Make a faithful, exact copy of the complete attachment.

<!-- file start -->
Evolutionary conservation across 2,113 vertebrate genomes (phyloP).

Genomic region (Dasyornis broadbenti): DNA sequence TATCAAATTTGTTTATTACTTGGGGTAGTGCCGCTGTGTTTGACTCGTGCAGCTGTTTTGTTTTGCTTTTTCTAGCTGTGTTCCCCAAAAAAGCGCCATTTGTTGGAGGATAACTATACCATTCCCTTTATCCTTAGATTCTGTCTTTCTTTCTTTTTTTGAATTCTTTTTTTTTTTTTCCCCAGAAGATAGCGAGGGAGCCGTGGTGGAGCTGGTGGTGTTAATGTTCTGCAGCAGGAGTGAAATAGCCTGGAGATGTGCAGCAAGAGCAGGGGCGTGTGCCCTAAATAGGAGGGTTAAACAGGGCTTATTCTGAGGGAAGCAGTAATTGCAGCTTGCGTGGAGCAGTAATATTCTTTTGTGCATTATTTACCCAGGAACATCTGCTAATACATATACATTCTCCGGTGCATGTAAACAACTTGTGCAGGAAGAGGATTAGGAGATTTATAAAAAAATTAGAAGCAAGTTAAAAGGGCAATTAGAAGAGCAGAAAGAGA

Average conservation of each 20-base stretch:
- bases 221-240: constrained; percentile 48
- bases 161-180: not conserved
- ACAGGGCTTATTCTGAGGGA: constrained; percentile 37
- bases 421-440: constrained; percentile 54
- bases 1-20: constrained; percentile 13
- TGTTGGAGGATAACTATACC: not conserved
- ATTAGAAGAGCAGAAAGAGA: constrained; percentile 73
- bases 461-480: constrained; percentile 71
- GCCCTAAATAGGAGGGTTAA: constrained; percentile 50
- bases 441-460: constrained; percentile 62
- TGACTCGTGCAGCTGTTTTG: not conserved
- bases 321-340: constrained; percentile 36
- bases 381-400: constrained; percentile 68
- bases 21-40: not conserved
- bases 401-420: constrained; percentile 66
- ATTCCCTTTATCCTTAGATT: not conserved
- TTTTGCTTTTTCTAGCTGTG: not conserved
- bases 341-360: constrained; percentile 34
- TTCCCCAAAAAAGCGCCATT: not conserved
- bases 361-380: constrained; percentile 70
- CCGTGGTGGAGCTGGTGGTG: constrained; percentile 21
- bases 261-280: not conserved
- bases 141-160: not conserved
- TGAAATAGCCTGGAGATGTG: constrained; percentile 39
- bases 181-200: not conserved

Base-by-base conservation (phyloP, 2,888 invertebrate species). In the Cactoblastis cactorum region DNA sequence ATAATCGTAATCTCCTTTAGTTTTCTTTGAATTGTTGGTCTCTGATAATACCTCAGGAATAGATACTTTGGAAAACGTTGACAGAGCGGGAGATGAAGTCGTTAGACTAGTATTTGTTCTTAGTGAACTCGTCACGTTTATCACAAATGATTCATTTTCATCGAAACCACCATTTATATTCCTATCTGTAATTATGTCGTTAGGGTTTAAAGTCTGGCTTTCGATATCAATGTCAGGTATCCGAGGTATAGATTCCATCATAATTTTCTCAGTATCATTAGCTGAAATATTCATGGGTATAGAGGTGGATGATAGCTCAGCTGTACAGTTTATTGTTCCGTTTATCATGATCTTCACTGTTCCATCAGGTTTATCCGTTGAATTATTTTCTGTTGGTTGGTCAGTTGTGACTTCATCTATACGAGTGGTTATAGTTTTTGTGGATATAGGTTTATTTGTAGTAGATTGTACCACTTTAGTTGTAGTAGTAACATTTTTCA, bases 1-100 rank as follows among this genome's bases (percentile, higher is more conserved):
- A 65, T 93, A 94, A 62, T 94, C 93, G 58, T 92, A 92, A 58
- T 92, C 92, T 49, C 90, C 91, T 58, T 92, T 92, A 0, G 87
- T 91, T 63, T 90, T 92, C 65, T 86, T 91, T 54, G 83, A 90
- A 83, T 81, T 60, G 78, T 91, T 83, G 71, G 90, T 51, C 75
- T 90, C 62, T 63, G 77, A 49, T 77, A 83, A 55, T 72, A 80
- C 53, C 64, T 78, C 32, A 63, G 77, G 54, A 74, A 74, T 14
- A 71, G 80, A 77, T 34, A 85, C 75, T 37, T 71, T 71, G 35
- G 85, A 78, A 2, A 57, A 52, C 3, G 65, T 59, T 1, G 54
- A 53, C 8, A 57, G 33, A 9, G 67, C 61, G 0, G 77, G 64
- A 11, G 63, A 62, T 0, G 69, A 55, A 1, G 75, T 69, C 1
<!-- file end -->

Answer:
Evolutionary conservation across 2,113 vertebrate genomes (phyloP).

Genomic region (Dasyornis broadbenti): DNA sequence TATCAAATTTGTTTATTACTTGGGGTAGTGCCGCTGTGTTTGACTCGTGCAGCTGTTTTGTTTTGCTTTTTCTAGCTGTGTTCCCCAAAAAAGCGCCATTTGTTGGAGGATAACTATACCATTCCCTTTATCCTTAGATTCTGTCTTTCTTTCTTTTTTTGAATTCTTTTTTTTTTTTTCCCCAGAAGATAGCGAGGGAGCCGTGGTGGAGCTGGTGGTGTTAATGTTCTGCAGCAGGAGTGAAATAGCCTGGAGATGTGCAGCAAGAGCAGGGGCGTGTGCCCTAAATAGGAGGGTTAAACAGGGCTTATTCTGAGGGAAGCAGTAATTGCAGCTTGCGTGGAGCAGTAATATTCTTTTGTGCATTATTTACCCAGGAACATCTGCTAATACATATACATTCTCCGGTGCATGTAAACAACTTGTGCAGGAAGAGGATTAGGAGATTTATAAAAAAATTAGAAGCAAGTTAAAAGGGCAATTAGAAGAGCAGAAAGAGA

Average conservation of each 20-base stretch:
- bases 221-240: constrained; percentile 48
- bases 161-180: not conserved
- ACAGGGCTTATTCTGAGGGA: constrained; percentile 37
- bases 421-440: constrained; percentile 54
- bases 1-20: constrained; percentile 13
- TGTTGGAGGATAACTATACC: not conserved
- ATTAGAAGAGCAGAAAGAGA: constrained; percentile 73
- bases 461-480: constrained; percentile 71
- GCCCTAAATAGGAGGGTTAA: constrained; percentile 50
- bases 441-460: constrained; percentile 62
- TGACTCGTGCAGCTGTTTTG: not conserved
- bases 321-340: constrained; percentile 36
- bases 381-400: constrained; percentile 68
- bases 21-40: not conserved
- bases 401-420: constrained; percentile 66
- ATTCCCTTTATCCTTAGATT: not conserved
- TTTTGCTTTTTCTAGCTGTG: not conserved
- bases 341-360: constrained; percentile 34
- TTCCCCAAAAAAGCGCCATT: not conserved
- bases 361-380: constrained; percentile 70
- CCGTGGTGGAGCTGGTGGTG: constrained; percentile 21
- bases 261-280: not conserved
- bases 141-160: not conserved
- TGAAATAGCCTGGAGATGTG: constrained; percentile 39
- bases 181-200: not conserved

Base-by-base conservation (phyloP, 2,888 invertebrate species). In the Cactoblastis cactorum region DNA sequence ATAATCGTAATCTCCTTTAGTTTTCTTTGAATTGTTGGTCTCTGATAATACCTCAGGAATAGATACTTTGGAAAACGTTGACAGAGCGGGAGATGAAGTCGTTAGACTAGTATTTGTTCTTAGTGAACTCGTCACGTTTATCACAAATGATTCATTTTCATCGAAACCACCATTTATATTCCTATCTGTAATTATGTCGTTAGGGTTTAAAGTCTGGCTTTCGATATCAATGTCAGGTATCCGAGGTATAGATTCCATCATAATTTTCTCAGTATCATTAGCTGAAATATTCATGGGTATAGAGGTGGATGATAGCTCAGCTGTACAGTTTATTGTTCCGTTTATCATGATCTTCACTGTTCCATCAGGTTTATCCGTTGAATTATTTTCTGTTGGTTGGTCAGTTGTGACTTCATCTATACGAGTGGTTATAGTTTTTGTGGATATAGGTTTATTTGTAGTAGATTGTACCACTTTAGTTGTAGTAGTAACATTTTTCA, bases 1-100 rank as follows among this genome's bases (percentile, higher is more conserved):
- A 65, T 93, A 94, A 62, T 94, C 93, G 58, T 92, A 92, A 58
- T 92, C 92, T 49, C 90, C 91, T 58, T 92, T 92, A 0, G 87
- T 91, T 63, T 90, T 92, C 65, T 86, T 91, T 54, G 83, A 90
- A 83, T 81, T 60, G 78, T 91, T 83, G 71, G 90, T 51, C 75
- T 90, C 62, T 63, G 77, A 49, T 77, A 83, A 55, T 72, A 80
- C 53, C 64, T 78, C 32, A 63, G 77, G 54, A 74, A 74, T 14
- A 71, G 80, A 77, T 34, A 85, C 75, T 37, T 71, T 71, G 35
- G 85, A 78, A 2, A 57, A 52, C 3, G 65, T 59, T 1, G 54
- A 53, C 8, A 57, G 33, A 9, G 67, C 61, G 0, G 77, G 64
- A 11, G 63, A 62, T 0, G 69, A 55, A 1, G 75, T 69, C 1